horizonearth

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Hello. I do not have that particular flashlight. I have however, purchased several UltraFire 'value?' focusing flashlights on eBay. They have slight variations ie some will accept AA alkaline, NmH or the 14500's.

Obviously the 14500's provide 3.7 volts which is more than twice the voltage of a 1.5 volt AA battery. When I got started experimenting with flashlights I wanted to get the absolute most out of the light. I wanted to be able to blind a robber at 300 yards!

I know that no matter what I tell you, you will use the 3.7 volt batteries because they give you a BIG improvement on the amount of light your torch will cast. However, there are issues with these batteries. Once the beam starts to dim you need to take the batteries out and charge them. When I started out I thought that 'protected' batteries would only discharge to a level where they could still recharge. WRONG! If you let them go too low, they WILL NOT CHARGE! I found this out the hard way with my first 18650 light!

Get protected cells, as they supposedly will not short out. You will notice little vents in all of these li-ion batteries. This is so if they do short, they will vent and not explode.

GET A GOOD CHARGER! I bought a Nitecore I4. This is an intelligent charger that will charge NiMH, L-ion, pretty much any rechargeable batteries you may find. You can ask anyone, these are well worth the money. I paid around $17 US shipped to my front door from an eBay seller. The I4 or D4 chargers are both well worth the money. They also have 2-battery versions.

If you have a flashlight that uses more than one battery, I would suggest keeping the pairs together. I used a sharpy to mark them as pairs. use them as pairs, charge them as pairs.

After playing with lights for a while I prefer to use AA batteries. I do keep some li-ion batteries, but when it comes down to it you can find AA's ANYWHERE. I bought 100 Duracell AA batteries on eBay for $27.00 shipped. Sure they put out fewer lumens, but 'one on one' they last longer than the rechargeables and they are everywhere.

Sorry to bend your ear like this, but I figured I'd share my experience with you.

Good luck bro, have fun.


Mike
 

Astroscanner

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Hello. I do not have that particular flashlight. I have however, purchased several UltraFire 'value?' focusing flashlights on eBay. They have slight variations ie some will accept AA alkaline, NmH or the 14500's.

Obviously the 14500's provide 3.7 volts which is more than twice the voltage of a 1.5 volt AA battery. When I got started experimenting with flashlights I wanted to get the absolute most out of the light. I wanted to be able to blind a robber at 300 yards!

I know that no matter what I tell you, you will use the 3.7 volt batteries because they give you a BIG improvement on the amount of light your torch will cast. However, there are issues with these batteries. Once the beam starts to dim you need to take the batteries out and charge them. When I started out I thought that 'protected' batteries would only discharge to a level where they could still recharge. WRONG! If you let them go too low, they WILL NOT CHARGE! I found this out the hard way with my first 18650 light!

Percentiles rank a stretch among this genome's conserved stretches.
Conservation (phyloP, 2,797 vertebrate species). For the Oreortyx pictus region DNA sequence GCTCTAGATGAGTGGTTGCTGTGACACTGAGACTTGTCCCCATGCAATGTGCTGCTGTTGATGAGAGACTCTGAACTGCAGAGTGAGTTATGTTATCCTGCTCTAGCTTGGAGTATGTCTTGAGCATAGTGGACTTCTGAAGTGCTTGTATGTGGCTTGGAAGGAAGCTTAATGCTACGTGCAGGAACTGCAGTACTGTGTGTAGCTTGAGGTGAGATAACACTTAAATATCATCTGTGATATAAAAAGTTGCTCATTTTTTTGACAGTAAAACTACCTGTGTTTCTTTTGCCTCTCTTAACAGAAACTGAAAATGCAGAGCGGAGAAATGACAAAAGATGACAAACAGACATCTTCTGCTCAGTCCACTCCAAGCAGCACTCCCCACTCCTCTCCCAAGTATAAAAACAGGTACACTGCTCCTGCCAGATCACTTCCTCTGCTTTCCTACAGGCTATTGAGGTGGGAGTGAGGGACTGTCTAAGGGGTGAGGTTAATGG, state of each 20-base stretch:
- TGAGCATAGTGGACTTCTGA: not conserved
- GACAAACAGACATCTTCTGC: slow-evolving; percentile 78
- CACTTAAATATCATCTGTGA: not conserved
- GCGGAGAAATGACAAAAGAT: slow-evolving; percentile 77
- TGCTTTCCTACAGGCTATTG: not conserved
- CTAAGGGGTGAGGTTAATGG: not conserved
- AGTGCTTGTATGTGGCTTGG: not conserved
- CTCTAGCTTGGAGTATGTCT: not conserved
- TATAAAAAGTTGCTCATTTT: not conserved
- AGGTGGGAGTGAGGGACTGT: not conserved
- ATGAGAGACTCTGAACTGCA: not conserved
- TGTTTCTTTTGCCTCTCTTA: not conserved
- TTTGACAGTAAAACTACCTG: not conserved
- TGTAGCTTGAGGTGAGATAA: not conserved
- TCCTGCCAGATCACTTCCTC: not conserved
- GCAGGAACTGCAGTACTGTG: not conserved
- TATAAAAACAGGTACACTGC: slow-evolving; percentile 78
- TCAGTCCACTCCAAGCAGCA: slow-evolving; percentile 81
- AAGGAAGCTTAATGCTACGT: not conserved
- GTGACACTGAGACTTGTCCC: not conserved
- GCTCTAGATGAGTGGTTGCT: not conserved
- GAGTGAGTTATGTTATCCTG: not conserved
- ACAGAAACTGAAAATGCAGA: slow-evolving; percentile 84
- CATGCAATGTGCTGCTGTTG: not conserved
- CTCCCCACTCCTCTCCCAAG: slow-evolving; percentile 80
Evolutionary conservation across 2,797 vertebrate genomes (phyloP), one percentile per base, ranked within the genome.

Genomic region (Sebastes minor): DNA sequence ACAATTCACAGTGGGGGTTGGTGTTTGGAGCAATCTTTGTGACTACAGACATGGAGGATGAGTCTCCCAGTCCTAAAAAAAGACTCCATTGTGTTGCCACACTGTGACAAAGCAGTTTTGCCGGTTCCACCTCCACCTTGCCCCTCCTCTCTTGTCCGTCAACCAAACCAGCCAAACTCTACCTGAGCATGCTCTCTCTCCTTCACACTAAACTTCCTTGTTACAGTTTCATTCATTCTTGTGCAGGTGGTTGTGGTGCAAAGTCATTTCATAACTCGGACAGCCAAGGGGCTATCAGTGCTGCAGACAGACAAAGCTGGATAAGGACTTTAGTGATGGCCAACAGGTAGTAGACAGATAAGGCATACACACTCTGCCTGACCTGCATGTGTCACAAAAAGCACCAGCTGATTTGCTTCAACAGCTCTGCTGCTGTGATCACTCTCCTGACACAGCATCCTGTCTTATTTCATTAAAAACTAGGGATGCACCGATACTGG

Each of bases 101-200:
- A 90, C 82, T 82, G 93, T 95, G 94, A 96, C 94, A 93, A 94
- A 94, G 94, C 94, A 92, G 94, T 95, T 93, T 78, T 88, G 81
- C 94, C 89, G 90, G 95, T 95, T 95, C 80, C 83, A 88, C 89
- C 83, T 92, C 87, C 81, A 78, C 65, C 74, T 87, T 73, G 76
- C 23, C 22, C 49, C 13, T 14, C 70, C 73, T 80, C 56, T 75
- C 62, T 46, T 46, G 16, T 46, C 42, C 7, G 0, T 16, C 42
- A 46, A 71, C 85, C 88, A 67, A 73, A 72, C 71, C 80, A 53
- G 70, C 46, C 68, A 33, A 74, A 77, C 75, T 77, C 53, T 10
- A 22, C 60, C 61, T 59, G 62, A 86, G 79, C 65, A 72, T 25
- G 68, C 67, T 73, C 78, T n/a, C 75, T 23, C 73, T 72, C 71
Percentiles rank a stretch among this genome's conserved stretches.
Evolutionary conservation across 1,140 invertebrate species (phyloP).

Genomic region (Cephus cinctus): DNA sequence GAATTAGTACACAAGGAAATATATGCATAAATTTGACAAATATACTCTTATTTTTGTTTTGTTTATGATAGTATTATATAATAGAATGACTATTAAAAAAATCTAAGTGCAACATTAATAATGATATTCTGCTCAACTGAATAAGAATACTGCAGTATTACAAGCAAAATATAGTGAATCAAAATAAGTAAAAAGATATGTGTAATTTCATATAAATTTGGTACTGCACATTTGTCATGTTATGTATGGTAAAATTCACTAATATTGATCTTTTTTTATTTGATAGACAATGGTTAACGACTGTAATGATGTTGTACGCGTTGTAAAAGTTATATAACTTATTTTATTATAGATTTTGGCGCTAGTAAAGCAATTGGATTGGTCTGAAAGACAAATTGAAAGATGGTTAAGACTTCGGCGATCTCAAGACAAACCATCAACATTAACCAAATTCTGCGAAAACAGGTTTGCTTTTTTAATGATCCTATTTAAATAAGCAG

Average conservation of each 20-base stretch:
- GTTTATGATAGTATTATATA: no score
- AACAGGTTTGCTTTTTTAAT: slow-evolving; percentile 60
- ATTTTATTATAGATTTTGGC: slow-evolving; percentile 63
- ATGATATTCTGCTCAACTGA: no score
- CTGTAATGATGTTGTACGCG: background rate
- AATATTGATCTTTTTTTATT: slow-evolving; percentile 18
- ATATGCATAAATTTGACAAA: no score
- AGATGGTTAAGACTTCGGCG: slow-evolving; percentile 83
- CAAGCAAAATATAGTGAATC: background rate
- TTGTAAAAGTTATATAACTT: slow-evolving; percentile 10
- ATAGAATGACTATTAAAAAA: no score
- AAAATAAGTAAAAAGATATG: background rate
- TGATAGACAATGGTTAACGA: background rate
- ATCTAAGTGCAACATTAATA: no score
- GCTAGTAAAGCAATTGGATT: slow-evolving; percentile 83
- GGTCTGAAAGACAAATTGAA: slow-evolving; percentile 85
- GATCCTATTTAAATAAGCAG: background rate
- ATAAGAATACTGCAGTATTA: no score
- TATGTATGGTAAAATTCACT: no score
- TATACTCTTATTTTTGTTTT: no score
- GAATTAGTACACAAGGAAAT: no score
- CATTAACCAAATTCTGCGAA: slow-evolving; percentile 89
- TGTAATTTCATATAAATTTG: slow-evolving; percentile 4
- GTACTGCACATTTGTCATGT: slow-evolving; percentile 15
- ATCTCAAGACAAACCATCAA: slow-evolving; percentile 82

Get protected cells, as they supposedly will not short out. You will notice little vents in all of these li-ion batteries. This is so if they do short, they will vent and not explode.

GET A GOOD CHARGER! I bought a Nitecore I4. This is an intelligent charger that will charge NiMH, L-ion, pretty much any rechargeable batteries you may find. You can ask anyone, these are well worth the money. I paid around $17 US shipped to my front door from an eBay seller. The I4 or D4 chargers are both well worth the money. They also have 2-battery versions.

If you have a flashlight that uses more than one battery, I would suggest keeping the pairs together. I used a sharpy to mark them as pairs. use them as pairs, charge them as pairs.

After playing with lights for a while I prefer to use AA batteries. I do keep some li-ion batteries, but when it comes down to it you can find AA's ANYWHERE. I bought 100 Duracell AA batteries on eBay for $27.00 shipped. Sure they put out fewer lumens, but 'one on one' they last longer than the rechargeables and they are everywhere.

Sorry to bend your ear like this, but I figured I'd share my experience with you.

Good luck bro, have fun.


Mike

Thanks for sharing your experience Mike, it is appreciated.

Being new to 14500 batteries I wish I would have done more research before ordering any, and now I am somewhat leary about using them at all.

(the 14500 batteries and charger is scheduled to be delivered today)

Is the risk of explosion really that great if they are protected cells and only used for a single cell flashlight that only uses one battery at a time ?

It is such a big difference in lumens when the Amazon page that advertized the Coast HP1 said alkalines would give 92 lumens but 14500 would give 220 lumens that you would prefer getting the 220 lumens.

Is it really difficult to tell when to recharge a 14500, do you recharge after it gets slightly dimmer or really noticeably dimmer ?

Thanks !
 

StorminMatt